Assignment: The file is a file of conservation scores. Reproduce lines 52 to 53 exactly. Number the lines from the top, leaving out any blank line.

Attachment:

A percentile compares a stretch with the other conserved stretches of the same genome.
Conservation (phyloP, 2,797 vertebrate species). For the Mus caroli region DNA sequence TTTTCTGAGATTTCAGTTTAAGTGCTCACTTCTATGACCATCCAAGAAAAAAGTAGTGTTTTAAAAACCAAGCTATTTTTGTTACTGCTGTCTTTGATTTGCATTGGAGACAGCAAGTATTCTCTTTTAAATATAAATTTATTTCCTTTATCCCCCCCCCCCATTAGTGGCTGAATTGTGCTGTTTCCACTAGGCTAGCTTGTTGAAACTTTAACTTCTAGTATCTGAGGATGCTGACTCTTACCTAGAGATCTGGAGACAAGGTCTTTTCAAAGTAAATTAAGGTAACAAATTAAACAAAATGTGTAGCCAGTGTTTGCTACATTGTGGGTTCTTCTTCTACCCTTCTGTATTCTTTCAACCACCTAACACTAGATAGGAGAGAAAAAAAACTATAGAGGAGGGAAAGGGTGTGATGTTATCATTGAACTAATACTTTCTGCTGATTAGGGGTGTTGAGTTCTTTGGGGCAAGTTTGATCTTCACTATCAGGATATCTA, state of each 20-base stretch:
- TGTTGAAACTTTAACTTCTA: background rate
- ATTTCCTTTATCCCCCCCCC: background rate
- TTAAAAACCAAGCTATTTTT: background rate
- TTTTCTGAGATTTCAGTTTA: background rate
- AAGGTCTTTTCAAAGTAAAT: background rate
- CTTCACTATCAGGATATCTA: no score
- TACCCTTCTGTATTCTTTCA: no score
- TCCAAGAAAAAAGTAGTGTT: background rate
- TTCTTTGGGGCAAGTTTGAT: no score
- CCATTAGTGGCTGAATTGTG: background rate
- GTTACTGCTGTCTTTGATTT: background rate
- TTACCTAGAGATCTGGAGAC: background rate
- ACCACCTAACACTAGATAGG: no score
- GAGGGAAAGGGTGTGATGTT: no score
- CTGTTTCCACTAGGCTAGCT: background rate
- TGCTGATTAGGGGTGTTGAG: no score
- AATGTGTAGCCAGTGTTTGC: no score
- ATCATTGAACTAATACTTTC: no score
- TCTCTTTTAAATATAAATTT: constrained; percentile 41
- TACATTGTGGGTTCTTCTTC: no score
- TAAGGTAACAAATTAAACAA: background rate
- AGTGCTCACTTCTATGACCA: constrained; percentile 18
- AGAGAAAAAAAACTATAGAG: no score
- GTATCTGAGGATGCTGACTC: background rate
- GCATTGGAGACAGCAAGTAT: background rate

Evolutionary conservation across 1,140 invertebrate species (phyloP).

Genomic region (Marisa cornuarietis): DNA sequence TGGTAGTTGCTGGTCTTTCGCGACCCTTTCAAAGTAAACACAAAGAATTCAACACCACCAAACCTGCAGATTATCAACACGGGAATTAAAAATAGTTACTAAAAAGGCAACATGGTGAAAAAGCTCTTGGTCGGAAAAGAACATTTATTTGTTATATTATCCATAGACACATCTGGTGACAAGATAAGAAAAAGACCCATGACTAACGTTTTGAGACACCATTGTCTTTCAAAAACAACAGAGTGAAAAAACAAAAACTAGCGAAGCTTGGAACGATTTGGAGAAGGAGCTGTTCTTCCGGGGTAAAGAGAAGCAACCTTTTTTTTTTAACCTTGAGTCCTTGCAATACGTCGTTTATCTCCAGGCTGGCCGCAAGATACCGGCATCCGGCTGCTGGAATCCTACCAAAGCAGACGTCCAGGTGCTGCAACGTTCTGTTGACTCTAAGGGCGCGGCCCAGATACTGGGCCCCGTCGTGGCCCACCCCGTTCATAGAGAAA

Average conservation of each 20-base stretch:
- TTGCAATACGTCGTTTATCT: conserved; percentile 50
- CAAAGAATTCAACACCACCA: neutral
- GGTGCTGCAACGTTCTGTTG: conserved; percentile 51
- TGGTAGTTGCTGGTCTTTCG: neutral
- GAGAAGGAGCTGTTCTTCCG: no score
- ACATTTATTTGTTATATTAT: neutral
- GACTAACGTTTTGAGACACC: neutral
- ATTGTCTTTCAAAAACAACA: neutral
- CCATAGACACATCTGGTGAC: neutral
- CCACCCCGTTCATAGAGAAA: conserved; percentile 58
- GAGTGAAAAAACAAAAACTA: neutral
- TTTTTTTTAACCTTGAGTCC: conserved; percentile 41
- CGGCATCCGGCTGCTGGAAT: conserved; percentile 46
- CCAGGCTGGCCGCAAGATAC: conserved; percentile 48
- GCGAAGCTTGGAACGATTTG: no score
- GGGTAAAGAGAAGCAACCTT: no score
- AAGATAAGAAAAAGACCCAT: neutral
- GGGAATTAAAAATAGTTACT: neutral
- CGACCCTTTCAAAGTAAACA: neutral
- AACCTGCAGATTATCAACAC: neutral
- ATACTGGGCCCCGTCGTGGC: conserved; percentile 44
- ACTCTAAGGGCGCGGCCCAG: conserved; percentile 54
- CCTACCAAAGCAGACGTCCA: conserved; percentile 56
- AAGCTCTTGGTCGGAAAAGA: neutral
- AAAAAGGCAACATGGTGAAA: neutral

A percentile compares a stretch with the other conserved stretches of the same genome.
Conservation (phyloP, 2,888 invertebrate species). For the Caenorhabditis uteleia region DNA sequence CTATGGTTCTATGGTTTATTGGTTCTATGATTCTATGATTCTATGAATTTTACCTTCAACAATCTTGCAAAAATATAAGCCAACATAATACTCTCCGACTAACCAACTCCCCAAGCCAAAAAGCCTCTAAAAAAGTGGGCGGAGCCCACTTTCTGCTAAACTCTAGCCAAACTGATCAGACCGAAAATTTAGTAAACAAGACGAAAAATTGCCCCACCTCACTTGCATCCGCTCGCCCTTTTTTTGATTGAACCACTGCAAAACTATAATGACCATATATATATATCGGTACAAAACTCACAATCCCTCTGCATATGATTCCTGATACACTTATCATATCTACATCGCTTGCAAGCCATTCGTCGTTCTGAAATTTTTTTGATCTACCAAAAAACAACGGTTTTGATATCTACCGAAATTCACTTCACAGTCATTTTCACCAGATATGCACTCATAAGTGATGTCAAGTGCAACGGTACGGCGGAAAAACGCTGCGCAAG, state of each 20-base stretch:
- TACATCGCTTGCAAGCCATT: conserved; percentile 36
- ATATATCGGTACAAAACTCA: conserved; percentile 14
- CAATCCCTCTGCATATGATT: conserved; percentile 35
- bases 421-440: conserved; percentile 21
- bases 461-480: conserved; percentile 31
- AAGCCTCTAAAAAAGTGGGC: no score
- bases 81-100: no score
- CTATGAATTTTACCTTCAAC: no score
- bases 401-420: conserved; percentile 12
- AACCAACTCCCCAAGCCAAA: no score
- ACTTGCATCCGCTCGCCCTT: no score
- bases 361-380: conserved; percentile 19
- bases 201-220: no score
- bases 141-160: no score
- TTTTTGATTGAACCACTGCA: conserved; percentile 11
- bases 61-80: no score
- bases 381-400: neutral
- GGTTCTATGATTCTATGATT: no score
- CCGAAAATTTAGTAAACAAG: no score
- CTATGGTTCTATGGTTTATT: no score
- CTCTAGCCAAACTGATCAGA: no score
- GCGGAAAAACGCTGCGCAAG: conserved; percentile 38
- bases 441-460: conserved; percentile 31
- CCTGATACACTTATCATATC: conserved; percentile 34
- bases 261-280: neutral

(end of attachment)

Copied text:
- ACTCTAAGGGCGCGGCCCAG: conserved; percentile 54
- CCTACCAAAGCAGACGTCCA: conserved; percentile 56